2 posts tagged "Cosmopolitan"
Cosmopolitan editor Joanna Coles invited Derek Lam, Rachel Roy, Steven Kolb, Barneys’ Mark Lee and Daniela Vitale, and about fifty other fashion insiders to lunch in the Hearst Tower to meet New York mayoral candidate Christine Quinn yesterday. By way of introduction, Coles earned a few laughs when she said, “I’d like to tell you what Christine would do as mayor, or rather, what she wouldn’t do. She would never take a picture of her crotch and send it to someone in the Midwest whom she’s never met, and then blame her computer for being hacked. I just want you to be reassured that that is not something Christine would do.” The Cosmo chief, of course, was referring to Anthony Weiner, the scandalized former congressman, who is testing the waters for a mayoral run of his own. During a long question-and-answer period, Quinn was quick to repeat an earlier statement that “whatever the next decision is for Congress member Weiner and his family, it’s a decision that they’ll have to make together, and I wish them well whatever decision they make,” and to point out that none of her rivals have the credentials that she does.
“It’s easy to criticize and issue press releases,” she said. “It’s much harder to deliver tangible results. If you look at my record, whether that’s working with the Brooklyn Navy Yard to bring more manufacturing jobs during the recession, or passing more legislation than any other City Council has to protect New York City’s tenants, or whether it’s working with the mayor to create the most comprehensive network of incubators to facilitate jobs in all different sectors, or passing the most comprehensive green building code of any city in America, I have a record of results that none of my opponents can touch.”
Quinn touched on topics such as crime reduction, the expansion of affordable housing, tourism, and public education, as well as the city’s first Design Week, scheduled for next month. “In all five boroughs, we’ll highlight 40,000-plus designers of all types,” she said. “We’re doing it, one, to say that we’re better than anywhere else, let me be perfectly clear; two, to thank the design industry; and three, hopefully to bring more attention to it, so we can bring more jobs to it.” She also got into the nitty-gritty about the Garment Center, a subject close to her audience’s heart, suggesting her Small Manufacturing Incentive Fund model might be a good fit.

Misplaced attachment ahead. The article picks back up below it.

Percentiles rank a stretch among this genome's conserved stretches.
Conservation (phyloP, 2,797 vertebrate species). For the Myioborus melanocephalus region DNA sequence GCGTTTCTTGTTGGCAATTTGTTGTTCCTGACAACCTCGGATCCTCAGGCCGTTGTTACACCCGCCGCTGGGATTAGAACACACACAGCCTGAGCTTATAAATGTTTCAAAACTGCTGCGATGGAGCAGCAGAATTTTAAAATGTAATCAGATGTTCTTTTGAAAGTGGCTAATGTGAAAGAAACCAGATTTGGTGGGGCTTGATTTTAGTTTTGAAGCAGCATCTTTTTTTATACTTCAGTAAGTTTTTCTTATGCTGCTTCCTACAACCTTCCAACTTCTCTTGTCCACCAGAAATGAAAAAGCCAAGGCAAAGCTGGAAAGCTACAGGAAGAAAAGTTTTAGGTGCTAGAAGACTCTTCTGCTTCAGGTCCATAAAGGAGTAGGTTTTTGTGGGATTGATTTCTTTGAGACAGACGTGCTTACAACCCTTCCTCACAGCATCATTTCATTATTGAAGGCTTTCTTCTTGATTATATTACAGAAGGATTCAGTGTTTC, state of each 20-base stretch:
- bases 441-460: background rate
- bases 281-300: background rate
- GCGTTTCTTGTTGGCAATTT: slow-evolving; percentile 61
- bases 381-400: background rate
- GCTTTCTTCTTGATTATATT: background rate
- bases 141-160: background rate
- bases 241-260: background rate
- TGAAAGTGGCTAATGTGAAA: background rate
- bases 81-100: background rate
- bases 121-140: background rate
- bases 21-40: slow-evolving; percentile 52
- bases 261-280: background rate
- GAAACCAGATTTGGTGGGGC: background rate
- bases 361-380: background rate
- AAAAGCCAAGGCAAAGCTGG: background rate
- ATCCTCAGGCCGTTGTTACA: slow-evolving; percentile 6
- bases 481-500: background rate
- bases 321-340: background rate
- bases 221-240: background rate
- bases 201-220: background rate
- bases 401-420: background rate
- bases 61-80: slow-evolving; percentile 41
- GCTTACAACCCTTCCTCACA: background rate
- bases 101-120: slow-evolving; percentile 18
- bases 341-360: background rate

As for what Quinn wore, she said, “A New York designer, Elie Tahari, an Alexis Bittar bracelet, David Yurman necklace, and earrings I bought in Sag Harbor from a guy named Lee.”
Helen Gurley Brown, who edited Cosmopolitan magazine for three decades beginning in the sixties, died this morning. Gurley Brown was famous for her tenure at Cosmo, and it was there that she changed the face of magazines with candor and frankness, especially where sex was concerned; according to the media columnist Jeff Bercovici, “Every time you go past a newsstand, you’re looking at her work.” But magazine editing was her second or even third act. She also penned the historic (and at the time, scandalous) guidebook Sex and the Single Girl in 1962, and before that, rose from the secretarial ranks to become a hugely successful female copywriter at the ad agency Foote, Cone & Belding. (Shades of Mad Men‘s Peggy Olson.) Still, it’s her influence on the magazine industry that earned her the most lasting praise. It was the subject of the 2009 biography Bad Girls Go Everywhere, and as recently as this month, fodder for The New York Times‘ exploration “How Cosmo Conquered the World,” as “the patron saint of Cosmopolitan‘s sex-centric brand of female empowerment.”